Brachial artery blood flow dynamics during sinusoidal leg cycling exercise in humans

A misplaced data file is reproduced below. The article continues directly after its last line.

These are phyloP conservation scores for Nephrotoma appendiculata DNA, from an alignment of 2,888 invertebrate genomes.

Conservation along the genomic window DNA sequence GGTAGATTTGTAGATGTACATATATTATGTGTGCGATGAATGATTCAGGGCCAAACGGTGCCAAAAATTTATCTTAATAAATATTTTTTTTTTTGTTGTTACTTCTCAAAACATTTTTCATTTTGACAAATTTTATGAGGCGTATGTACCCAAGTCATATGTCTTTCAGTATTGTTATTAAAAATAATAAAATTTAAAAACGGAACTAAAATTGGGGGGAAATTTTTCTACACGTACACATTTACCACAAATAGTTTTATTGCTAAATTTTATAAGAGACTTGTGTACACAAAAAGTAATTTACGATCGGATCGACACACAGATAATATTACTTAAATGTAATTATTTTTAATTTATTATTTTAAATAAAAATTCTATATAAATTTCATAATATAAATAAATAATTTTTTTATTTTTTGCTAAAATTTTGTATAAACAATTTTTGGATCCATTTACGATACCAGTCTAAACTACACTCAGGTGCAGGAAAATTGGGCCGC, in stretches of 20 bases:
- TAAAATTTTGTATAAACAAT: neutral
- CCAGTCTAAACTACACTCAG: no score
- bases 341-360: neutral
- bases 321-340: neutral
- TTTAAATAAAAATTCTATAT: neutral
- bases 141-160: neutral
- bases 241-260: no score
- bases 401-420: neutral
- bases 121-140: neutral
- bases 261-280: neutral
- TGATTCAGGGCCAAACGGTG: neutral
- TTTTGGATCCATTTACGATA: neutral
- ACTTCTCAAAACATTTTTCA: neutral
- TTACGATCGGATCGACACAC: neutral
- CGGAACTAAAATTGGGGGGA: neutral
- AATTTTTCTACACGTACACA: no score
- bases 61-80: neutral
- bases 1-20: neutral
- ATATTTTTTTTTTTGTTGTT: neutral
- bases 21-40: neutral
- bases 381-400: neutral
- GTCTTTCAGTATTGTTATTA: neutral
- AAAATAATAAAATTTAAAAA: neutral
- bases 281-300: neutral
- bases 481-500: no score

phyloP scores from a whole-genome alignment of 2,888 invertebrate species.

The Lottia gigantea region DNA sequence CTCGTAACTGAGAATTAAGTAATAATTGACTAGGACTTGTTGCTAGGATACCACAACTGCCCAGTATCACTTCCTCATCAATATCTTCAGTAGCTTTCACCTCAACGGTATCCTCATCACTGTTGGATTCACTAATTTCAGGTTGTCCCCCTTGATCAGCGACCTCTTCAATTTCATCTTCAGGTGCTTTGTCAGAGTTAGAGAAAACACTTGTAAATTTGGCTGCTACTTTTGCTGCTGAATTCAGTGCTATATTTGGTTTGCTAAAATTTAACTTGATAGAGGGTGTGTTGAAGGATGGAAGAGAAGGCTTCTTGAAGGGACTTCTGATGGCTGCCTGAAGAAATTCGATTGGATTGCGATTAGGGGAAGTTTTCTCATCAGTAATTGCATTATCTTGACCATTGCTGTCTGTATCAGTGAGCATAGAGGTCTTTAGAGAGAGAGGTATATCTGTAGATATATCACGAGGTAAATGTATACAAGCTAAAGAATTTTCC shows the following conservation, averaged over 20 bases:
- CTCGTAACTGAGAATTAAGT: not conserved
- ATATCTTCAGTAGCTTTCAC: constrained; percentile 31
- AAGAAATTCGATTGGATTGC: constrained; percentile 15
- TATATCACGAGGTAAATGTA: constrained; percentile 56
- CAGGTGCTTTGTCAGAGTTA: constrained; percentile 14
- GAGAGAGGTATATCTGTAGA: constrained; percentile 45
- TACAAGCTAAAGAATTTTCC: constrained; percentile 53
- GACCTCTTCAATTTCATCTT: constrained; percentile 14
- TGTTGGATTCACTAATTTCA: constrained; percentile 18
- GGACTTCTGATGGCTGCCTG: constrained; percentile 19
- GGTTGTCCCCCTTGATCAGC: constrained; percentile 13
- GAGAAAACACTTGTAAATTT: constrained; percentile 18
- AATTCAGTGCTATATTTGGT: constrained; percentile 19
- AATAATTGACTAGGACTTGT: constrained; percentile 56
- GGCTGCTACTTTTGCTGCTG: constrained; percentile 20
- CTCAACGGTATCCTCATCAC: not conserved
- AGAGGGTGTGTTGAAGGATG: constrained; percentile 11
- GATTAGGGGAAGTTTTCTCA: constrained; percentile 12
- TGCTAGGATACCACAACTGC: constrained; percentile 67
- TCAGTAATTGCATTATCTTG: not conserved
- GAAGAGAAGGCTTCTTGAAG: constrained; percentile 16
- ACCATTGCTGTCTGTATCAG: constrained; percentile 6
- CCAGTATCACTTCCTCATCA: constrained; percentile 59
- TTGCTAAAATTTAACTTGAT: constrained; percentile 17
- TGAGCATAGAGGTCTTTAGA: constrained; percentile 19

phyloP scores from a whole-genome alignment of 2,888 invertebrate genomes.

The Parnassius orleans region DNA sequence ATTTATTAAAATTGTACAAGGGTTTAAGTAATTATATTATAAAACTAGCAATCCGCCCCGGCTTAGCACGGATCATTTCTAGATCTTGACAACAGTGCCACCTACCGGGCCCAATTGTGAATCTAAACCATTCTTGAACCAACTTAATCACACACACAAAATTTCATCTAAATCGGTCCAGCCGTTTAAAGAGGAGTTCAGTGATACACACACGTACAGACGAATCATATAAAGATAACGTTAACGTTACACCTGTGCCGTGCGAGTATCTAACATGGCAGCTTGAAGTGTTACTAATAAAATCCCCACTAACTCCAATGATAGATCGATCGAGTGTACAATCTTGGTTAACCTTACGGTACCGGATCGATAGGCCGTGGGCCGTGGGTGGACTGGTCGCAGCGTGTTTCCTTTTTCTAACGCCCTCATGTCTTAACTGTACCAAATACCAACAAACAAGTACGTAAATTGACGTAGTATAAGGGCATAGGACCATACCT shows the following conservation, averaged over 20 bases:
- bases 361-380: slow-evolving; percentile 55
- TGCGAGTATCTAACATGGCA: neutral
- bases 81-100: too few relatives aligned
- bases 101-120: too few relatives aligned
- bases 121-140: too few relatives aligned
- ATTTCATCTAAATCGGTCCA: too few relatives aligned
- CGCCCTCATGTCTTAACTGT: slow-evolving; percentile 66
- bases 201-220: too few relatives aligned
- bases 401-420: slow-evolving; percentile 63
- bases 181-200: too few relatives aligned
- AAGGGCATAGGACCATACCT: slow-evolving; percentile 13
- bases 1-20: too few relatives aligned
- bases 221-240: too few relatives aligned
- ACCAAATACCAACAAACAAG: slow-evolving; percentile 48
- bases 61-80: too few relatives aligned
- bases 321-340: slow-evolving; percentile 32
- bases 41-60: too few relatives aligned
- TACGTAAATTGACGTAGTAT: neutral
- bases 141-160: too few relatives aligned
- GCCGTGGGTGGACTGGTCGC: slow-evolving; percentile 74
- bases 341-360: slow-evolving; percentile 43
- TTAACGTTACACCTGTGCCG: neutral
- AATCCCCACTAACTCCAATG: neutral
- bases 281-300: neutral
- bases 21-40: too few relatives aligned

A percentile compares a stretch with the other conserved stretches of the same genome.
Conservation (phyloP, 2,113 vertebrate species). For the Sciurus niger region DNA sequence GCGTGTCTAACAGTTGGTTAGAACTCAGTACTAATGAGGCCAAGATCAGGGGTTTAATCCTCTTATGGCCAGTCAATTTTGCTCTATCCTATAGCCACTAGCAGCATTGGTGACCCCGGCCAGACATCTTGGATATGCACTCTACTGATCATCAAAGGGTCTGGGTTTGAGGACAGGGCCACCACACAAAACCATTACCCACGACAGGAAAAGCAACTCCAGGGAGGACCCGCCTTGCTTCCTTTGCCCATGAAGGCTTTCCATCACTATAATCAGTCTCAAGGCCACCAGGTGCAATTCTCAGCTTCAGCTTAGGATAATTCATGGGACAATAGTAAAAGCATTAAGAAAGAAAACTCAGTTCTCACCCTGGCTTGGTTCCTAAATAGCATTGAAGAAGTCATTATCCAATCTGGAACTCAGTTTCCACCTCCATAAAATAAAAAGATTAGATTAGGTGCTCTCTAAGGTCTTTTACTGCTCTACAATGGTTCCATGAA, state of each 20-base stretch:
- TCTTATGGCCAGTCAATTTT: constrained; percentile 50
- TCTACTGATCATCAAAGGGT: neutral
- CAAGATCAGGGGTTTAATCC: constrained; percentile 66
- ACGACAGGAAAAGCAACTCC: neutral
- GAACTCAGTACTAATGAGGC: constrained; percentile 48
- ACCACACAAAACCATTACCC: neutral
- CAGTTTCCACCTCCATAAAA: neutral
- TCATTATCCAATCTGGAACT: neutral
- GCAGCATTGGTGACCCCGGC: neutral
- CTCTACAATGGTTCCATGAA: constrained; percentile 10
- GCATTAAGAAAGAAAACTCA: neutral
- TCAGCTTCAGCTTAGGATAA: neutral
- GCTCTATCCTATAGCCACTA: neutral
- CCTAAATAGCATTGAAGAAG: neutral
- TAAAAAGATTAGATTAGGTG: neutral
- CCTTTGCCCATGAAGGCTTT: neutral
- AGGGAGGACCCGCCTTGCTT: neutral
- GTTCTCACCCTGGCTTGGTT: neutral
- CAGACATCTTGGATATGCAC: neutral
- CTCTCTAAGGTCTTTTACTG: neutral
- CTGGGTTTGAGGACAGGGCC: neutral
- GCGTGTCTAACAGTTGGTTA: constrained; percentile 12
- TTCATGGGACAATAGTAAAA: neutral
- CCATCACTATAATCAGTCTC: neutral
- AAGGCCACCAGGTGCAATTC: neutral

The present study was undertaken to investigate possible distortion in responses of respiratory variables including O2 uptake (VO2), CO2 output (VCO2), and ventilation (VE) to sinusoidal work load, and to find out whether the conventional transfer models were applicable to analyze the dynamics of these variables. Six healthy subjects performed exercise for 32 min on a bicycle ergometer with electro-magnetic braking. The work load was varied sinusoidally between 30 W and 60% of maximum O2 uptake (VO2max) during periods from 1 to 16 min. The respiratory variables were measured on a breath-by-breath basis with a mass spectrometer and a computer system. The responses of VO2, VCO2, and VE to sinusoidal work load were not completely sinusoidal in form but were somewhat distorted, forming saw-tooth waves with steeper down-slopes during periods of 4-16 min, but this distortion was not observed at 1 min or 2 min periods. However, the results could be approximately described by a first-order model without or with time delay. Time constants of the first-order model without time delay were 46 sec for VO2, 62 sec for VCO2, and 73 sec for VE, respectively. We also found a close relationship between the time constants of VO2 and VCO2 and VO2max. These results suggested that exponential functions may be applied and are expected to yield valid results in assessing physical fitness, although the control of ventilatory and gas exchange in exercise does show non-linear characteristics.